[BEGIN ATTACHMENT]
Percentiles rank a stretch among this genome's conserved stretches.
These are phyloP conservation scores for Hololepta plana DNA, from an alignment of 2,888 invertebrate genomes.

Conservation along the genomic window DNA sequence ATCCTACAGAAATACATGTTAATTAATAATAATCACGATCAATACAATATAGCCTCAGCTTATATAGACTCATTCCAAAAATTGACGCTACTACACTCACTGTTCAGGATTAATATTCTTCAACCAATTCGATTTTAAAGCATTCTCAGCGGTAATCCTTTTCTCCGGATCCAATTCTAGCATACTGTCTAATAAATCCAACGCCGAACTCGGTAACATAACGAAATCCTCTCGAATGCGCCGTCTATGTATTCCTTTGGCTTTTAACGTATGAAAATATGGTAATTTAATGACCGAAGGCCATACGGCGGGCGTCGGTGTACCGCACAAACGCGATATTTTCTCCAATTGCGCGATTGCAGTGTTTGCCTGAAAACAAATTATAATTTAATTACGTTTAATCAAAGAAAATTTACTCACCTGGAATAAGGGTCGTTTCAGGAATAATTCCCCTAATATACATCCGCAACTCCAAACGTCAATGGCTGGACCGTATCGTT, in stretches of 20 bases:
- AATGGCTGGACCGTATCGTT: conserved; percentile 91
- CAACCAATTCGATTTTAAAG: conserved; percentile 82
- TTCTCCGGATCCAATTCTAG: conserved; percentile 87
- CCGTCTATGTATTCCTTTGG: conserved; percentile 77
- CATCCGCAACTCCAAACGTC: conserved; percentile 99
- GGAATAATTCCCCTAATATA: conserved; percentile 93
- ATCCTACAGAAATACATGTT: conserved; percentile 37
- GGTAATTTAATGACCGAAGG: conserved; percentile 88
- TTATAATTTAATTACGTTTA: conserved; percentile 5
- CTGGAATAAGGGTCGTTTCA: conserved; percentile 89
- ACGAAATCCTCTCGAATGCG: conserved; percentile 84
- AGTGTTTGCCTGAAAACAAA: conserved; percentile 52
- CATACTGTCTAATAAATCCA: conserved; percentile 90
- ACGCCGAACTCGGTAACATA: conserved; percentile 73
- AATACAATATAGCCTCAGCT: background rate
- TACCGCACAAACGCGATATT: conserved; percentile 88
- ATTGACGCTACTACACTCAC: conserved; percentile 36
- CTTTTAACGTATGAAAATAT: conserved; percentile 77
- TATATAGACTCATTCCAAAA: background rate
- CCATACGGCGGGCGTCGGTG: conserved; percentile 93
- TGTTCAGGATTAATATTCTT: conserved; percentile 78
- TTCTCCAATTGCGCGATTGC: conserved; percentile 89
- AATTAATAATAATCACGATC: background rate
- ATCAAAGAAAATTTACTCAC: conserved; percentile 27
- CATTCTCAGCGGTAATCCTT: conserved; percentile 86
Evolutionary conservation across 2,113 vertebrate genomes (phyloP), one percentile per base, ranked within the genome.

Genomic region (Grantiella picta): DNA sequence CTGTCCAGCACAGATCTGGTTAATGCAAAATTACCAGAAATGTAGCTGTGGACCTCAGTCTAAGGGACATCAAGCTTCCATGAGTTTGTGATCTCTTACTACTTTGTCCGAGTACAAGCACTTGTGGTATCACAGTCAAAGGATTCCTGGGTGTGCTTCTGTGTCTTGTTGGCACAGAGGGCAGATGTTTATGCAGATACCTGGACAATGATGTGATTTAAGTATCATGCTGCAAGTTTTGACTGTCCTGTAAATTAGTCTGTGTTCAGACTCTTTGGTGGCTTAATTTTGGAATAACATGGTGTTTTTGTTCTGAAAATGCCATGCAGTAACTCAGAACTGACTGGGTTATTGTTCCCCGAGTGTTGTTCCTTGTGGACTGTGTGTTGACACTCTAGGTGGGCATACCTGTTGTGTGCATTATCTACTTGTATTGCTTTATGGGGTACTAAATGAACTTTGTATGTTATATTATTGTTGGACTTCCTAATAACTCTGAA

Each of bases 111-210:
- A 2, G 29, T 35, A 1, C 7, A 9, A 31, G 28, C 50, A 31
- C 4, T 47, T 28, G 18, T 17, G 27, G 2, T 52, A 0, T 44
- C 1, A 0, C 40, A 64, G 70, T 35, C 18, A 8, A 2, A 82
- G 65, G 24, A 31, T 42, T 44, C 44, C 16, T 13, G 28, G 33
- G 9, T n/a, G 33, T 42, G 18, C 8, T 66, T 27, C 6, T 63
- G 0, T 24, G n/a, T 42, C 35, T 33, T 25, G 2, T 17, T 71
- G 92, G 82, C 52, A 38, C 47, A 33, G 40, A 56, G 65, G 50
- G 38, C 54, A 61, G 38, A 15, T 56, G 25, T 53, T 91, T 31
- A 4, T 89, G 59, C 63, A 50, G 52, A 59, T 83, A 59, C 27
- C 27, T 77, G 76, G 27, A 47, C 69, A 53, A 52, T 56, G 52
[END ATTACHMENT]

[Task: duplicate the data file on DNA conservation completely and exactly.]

Percentiles rank a stretch among this genome's conserved stretches.
These are phyloP conservation scores for Hololepta plana DNA, from an alignment of 2,888 invertebrate genomes.

Conservation along the genomic window DNA sequence ATCCTACAGAAATACATGTTAATTAATAATAATCACGATCAATACAATATAGCCTCAGCTTATATAGACTCATTCCAAAAATTGACGCTACTACACTCACTGTTCAGGATTAATATTCTTCAACCAATTCGATTTTAAAGCATTCTCAGCGGTAATCCTTTTCTCCGGATCCAATTCTAGCATACTGTCTAATAAATCCAACGCCGAACTCGGTAACATAACGAAATCCTCTCGAATGCGCCGTCTATGTATTCCTTTGGCTTTTAACGTATGAAAATATGGTAATTTAATGACCGAAGGCCATACGGCGGGCGTCGGTGTACCGCACAAACGCGATATTTTCTCCAATTGCGCGATTGCAGTGTTTGCCTGAAAACAAATTATAATTTAATTACGTTTAATCAAAGAAAATTTACTCACCTGGAATAAGGGTCGTTTCAGGAATAATTCCCCTAATATACATCCGCAACTCCAAACGTCAATGGCTGGACCGTATCGTT, in stretches of 20 bases:
- AATGGCTGGACCGTATCGTT: conserved; percentile 91
- CAACCAATTCGATTTTAAAG: conserved; percentile 82
- TTCTCCGGATCCAATTCTAG: conserved; percentile 87
- CCGTCTATGTATTCCTTTGG: conserved; percentile 77
- CATCCGCAACTCCAAACGTC: conserved; percentile 99
- GGAATAATTCCCCTAATATA: conserved; percentile 93
- ATCCTACAGAAATACATGTT: conserved; percentile 37
- GGTAATTTAATGACCGAAGG: conserved; percentile 88
- TTATAATTTAATTACGTTTA: conserved; percentile 5
- CTGGAATAAGGGTCGTTTCA: conserved; percentile 89
- ACGAAATCCTCTCGAATGCG: conserved; percentile 84
- AGTGTTTGCCTGAAAACAAA: conserved; percentile 52
- CATACTGTCTAATAAATCCA: conserved; percentile 90
- ACGCCGAACTCGGTAACATA: conserved; percentile 73
- AATACAATATAGCCTCAGCT: background rate
- TACCGCACAAACGCGATATT: conserved; percentile 88
- ATTGACGCTACTACACTCAC: conserved; percentile 36
- CTTTTAACGTATGAAAATAT: conserved; percentile 77
- TATATAGACTCATTCCAAAA: background rate
- CCATACGGCGGGCGTCGGTG: conserved; percentile 93
- TGTTCAGGATTAATATTCTT: conserved; percentile 78
- TTCTCCAATTGCGCGATTGC: conserved; percentile 89
- AATTAATAATAATCACGATC: background rate
- ATCAAAGAAAATTTACTCAC: conserved; percentile 27
- CATTCTCAGCGGTAATCCTT: conserved; percentile 86
Evolutionary conservation across 2,113 vertebrate genomes (phyloP), one percentile per base, ranked within the genome.

Genomic region (Grantiella picta): DNA sequence CTGTCCAGCACAGATCTGGTTAATGCAAAATTACCAGAAATGTAGCTGTGGACCTCAGTCTAAGGGACATCAAGCTTCCATGAGTTTGTGATCTCTTACTACTTTGTCCGAGTACAAGCACTTGTGGTATCACAGTCAAAGGATTCCTGGGTGTGCTTCTGTGTCTTGTTGGCACAGAGGGCAGATGTTTATGCAGATACCTGGACAATGATGTGATTTAAGTATCATGCTGCAAGTTTTGACTGTCCTGTAAATTAGTCTGTGTTCAGACTCTTTGGTGGCTTAATTTTGGAATAACATGGTGTTTTTGTTCTGAAAATGCCATGCAGTAACTCAGAACTGACTGGGTTATTGTTCCCCGAGTGTTGTTCCTTGTGGACTGTGTGTTGACACTCTAGGTGGGCATACCTGTTGTGTGCATTATCTACTTGTATTGCTTTATGGGGTACTAAATGAACTTTGTATGTTATATTATTGTTGGACTTCCTAATAACTCTGAA

Each of bases 111-210:
- A 2, G 29, T 35, A 1, C 7, A 9, A 31, G 28, C 50, A 31
- C 4, T 47, T 28, G 18, T 17, G 27, G 2, T 52, A 0, T 44
- C 1, A 0, C 40, A 64, G 70, T 35, C 18, A 8, A 2, A 82
- G 65, G 24, A 31, T 42, T 44, C 44, C 16, T 13, G 28, G 33
- G 9, T n/a, G 33, T 42, G 18, C 8, T 66, T 27, C 6, T 63
- G 0, T 24, G n/a, T 42, C 35, T 33, T 25, G 2, T 17, T 71
- G 92, G 82, C 52, A 38, C 47, A 33, G 40, A 56, G 65, G 50
- G 38, C 54, A 61, G 38, A 15, T 56, G 25, T 53, T 91, T 31
- A 4, T 89, G 59, C 63, A 50, G 52, A 59, T 83, A 59, C 27
- C 27, T 77, G 76, G 27, A 47, C 69, A 53, A 52, T 56, G 52